General camera use may well have been heavily cannibalized by cellphone cameras, but that hasn't stopped innovative concepts from attempting to rework the way we shoot photos. Iris, by designer Mimi Zou, is just one such unusual approach: rather than anything so mundane as a button to fire off a frame, Iris watches the user just as keenly as it does their subject, activating the shutter-release when they blink.
Now, we've seen blink-detection on the other side of the camera, making sure the subjects don't have their eyes closed when the photo is captured, but Iris' approach relies on the photographer controlling things with their own eye movements. A blink grabs a picture, while widening or narrowing the eye controls the zoom.
Meanwhile, biometric face recognition systems would identify whoever was in-shot, tagging them automatically. That may sound far-fetched, but Canon already offers point-and-shoots that can spot up to twelve people they've been trained to recognize.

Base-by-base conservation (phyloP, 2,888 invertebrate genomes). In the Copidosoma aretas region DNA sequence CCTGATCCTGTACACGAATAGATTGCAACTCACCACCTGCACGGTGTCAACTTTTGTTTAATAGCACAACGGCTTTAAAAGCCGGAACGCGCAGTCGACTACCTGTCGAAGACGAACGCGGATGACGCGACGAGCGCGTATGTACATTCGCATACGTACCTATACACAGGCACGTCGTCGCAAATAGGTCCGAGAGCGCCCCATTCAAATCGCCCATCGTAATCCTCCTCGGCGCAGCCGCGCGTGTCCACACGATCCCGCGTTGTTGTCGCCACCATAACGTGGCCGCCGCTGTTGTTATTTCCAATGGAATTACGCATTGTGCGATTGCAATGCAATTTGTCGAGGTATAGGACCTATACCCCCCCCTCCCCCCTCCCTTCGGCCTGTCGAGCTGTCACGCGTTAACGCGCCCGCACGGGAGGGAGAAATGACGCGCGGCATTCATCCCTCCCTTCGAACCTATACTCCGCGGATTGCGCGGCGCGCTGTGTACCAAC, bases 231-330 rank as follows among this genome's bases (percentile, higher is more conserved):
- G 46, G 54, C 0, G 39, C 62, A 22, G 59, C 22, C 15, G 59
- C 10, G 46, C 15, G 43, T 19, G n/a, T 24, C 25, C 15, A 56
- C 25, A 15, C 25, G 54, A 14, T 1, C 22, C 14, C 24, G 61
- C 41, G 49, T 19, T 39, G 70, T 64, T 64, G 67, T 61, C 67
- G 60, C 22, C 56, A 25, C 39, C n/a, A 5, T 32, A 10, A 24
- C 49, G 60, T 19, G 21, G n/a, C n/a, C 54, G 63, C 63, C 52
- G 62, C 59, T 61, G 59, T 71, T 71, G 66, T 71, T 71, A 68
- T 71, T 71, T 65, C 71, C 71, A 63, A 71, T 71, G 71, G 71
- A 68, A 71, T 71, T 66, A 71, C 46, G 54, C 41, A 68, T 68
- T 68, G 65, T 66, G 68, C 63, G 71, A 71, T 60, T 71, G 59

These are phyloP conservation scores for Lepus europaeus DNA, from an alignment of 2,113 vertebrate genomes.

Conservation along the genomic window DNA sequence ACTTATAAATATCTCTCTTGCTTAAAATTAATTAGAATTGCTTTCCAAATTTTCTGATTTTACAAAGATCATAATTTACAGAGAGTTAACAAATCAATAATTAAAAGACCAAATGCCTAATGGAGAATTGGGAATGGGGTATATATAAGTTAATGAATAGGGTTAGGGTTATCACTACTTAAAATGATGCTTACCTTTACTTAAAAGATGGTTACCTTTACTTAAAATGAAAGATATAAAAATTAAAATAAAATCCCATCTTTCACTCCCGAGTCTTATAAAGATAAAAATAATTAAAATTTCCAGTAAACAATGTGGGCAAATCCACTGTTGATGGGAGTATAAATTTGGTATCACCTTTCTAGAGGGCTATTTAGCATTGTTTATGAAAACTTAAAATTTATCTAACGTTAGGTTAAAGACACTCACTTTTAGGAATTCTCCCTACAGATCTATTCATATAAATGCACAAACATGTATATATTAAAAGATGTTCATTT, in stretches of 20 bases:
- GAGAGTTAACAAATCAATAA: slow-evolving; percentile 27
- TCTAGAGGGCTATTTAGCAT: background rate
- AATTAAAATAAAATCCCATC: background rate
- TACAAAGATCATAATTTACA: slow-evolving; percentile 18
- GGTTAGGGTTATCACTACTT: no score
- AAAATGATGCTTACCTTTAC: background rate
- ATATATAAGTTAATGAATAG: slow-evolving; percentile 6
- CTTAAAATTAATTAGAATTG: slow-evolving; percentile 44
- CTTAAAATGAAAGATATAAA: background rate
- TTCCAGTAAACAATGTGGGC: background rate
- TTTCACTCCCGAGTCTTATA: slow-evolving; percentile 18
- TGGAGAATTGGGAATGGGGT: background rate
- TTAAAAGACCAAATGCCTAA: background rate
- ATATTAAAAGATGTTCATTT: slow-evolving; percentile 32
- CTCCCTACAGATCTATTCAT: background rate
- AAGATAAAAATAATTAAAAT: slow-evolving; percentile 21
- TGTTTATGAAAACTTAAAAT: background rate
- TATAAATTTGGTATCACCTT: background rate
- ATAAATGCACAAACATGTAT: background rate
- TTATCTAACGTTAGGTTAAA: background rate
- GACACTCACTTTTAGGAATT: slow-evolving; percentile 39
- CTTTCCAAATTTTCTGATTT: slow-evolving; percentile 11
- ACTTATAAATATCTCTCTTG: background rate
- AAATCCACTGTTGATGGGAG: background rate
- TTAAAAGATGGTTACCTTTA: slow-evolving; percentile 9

Zou envisages both local and WiFi-connected storage being used, though there's nothing to say that the camera will automatically spot whether you're suffering from allergies and decide you don't actually want to fire off fifty shots in rapid succession. As always with these concepts, don't go looking for them on shelves any time soon, though this is something we'd imagine smartphones with front-facing cameras could actually be coaxed into doing relatively easily with the right app.